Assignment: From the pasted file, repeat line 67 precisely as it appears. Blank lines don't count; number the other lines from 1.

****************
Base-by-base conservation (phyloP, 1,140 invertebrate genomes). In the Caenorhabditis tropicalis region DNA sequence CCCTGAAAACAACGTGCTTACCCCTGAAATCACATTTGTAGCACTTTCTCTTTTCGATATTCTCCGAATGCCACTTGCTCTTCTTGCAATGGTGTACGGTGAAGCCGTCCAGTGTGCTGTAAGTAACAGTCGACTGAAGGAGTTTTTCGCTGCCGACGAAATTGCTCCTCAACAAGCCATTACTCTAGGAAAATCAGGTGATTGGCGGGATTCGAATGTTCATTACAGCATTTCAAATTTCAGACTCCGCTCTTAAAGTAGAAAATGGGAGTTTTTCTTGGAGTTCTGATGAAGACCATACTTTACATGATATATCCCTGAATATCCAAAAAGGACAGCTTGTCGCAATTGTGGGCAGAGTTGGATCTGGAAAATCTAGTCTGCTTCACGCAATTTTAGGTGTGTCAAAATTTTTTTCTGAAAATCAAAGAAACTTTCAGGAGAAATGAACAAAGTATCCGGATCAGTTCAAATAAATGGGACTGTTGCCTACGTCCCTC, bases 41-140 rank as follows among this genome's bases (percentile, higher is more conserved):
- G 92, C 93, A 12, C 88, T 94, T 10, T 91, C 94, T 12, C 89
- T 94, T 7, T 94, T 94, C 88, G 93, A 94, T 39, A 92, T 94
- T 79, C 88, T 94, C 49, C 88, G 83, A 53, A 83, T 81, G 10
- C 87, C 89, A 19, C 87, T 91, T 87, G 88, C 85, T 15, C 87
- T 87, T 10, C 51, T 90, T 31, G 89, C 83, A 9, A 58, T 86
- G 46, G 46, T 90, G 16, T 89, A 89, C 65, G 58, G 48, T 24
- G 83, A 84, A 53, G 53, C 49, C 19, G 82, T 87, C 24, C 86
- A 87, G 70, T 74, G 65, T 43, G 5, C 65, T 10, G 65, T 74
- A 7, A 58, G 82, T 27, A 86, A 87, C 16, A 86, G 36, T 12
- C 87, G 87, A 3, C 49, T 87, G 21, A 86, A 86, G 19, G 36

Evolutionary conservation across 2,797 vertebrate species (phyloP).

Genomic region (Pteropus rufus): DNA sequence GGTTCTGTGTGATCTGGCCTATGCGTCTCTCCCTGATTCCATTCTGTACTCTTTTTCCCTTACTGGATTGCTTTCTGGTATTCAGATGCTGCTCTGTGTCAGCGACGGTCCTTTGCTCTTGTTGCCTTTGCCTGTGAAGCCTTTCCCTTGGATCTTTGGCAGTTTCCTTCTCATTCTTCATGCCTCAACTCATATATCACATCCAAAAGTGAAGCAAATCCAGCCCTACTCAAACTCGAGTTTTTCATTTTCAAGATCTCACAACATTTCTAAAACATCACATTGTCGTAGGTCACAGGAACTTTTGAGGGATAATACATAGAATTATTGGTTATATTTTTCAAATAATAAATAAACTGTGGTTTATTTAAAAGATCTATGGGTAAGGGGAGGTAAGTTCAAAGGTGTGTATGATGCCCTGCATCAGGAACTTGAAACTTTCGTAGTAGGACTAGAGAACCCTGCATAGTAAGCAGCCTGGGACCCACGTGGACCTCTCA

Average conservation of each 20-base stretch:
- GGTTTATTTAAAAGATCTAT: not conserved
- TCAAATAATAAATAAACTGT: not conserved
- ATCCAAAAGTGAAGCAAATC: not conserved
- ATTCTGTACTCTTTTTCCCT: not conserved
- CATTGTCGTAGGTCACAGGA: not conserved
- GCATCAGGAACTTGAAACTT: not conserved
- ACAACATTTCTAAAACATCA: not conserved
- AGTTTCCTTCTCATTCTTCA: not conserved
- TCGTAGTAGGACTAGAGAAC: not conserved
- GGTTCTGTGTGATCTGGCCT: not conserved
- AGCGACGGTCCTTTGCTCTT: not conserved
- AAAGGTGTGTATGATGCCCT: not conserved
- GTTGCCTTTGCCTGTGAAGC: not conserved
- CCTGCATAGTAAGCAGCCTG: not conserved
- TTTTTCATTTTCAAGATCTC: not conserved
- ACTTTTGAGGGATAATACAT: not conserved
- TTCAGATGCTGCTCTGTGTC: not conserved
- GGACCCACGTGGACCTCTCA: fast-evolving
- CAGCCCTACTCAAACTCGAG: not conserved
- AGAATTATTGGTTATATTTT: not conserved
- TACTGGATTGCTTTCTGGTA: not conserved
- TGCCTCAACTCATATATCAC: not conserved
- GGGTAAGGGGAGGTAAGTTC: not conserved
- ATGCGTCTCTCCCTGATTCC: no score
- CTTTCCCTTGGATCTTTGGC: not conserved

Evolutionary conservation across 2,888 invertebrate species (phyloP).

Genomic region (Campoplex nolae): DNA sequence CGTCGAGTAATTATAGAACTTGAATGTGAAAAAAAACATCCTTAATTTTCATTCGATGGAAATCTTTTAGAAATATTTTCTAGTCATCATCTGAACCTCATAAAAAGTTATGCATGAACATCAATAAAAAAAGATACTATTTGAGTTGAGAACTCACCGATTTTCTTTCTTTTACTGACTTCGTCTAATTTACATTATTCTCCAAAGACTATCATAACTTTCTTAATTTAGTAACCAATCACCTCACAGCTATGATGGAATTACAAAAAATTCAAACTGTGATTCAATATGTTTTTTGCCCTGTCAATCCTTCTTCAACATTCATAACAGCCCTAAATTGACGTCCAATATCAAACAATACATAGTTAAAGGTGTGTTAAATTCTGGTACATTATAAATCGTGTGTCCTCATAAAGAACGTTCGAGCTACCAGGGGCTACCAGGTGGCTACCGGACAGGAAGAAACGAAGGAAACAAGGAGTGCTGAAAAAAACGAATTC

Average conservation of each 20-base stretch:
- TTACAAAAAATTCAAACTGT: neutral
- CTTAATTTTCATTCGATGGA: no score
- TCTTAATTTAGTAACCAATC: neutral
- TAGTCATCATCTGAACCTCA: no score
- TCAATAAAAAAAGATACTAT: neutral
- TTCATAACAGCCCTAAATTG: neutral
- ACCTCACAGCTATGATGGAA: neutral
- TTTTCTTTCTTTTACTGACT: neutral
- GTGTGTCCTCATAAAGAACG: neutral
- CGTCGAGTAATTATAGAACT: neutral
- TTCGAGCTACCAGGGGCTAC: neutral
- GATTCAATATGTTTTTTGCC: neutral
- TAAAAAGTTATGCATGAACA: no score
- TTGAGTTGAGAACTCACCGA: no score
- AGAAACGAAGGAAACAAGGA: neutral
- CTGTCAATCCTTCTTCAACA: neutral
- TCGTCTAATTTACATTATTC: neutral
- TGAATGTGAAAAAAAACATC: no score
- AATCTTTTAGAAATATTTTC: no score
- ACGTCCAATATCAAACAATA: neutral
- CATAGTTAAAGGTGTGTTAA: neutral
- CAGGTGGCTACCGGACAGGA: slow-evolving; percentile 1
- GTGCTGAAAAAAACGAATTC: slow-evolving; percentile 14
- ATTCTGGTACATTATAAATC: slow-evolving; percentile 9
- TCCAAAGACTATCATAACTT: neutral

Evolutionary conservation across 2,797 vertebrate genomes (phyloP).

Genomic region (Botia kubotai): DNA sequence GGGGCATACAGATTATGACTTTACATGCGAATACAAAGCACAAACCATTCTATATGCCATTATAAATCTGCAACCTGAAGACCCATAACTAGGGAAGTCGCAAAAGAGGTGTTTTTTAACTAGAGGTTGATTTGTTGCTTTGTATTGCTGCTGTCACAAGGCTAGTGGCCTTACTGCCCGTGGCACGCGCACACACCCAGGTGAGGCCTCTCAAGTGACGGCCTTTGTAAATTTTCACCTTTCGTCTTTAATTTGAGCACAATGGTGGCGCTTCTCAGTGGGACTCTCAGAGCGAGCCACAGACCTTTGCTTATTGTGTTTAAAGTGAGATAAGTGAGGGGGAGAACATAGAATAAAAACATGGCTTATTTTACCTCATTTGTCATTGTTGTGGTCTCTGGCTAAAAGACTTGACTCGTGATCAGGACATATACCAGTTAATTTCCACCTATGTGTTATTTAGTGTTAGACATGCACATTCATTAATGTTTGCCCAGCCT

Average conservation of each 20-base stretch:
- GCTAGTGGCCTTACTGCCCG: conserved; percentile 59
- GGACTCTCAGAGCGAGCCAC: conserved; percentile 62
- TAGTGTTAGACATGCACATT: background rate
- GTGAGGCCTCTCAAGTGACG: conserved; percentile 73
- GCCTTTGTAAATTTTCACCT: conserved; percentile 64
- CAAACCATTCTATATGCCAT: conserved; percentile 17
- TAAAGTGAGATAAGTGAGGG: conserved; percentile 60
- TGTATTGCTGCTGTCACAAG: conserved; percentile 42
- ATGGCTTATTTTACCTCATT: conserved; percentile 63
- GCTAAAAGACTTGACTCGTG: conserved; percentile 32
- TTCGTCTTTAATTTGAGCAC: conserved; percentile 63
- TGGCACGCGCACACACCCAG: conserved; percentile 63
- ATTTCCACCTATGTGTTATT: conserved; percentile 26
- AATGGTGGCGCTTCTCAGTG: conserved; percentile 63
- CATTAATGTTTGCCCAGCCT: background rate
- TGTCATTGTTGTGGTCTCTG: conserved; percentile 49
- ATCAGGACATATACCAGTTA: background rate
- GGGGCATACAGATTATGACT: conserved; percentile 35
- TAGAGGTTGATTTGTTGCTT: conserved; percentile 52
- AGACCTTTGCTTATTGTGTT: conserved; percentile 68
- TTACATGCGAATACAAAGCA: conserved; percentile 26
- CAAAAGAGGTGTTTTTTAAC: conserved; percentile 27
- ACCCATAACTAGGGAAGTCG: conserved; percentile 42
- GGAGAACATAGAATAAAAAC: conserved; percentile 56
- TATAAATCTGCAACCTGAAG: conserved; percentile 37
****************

- TCCAAAGACTATCATAACTT: neutral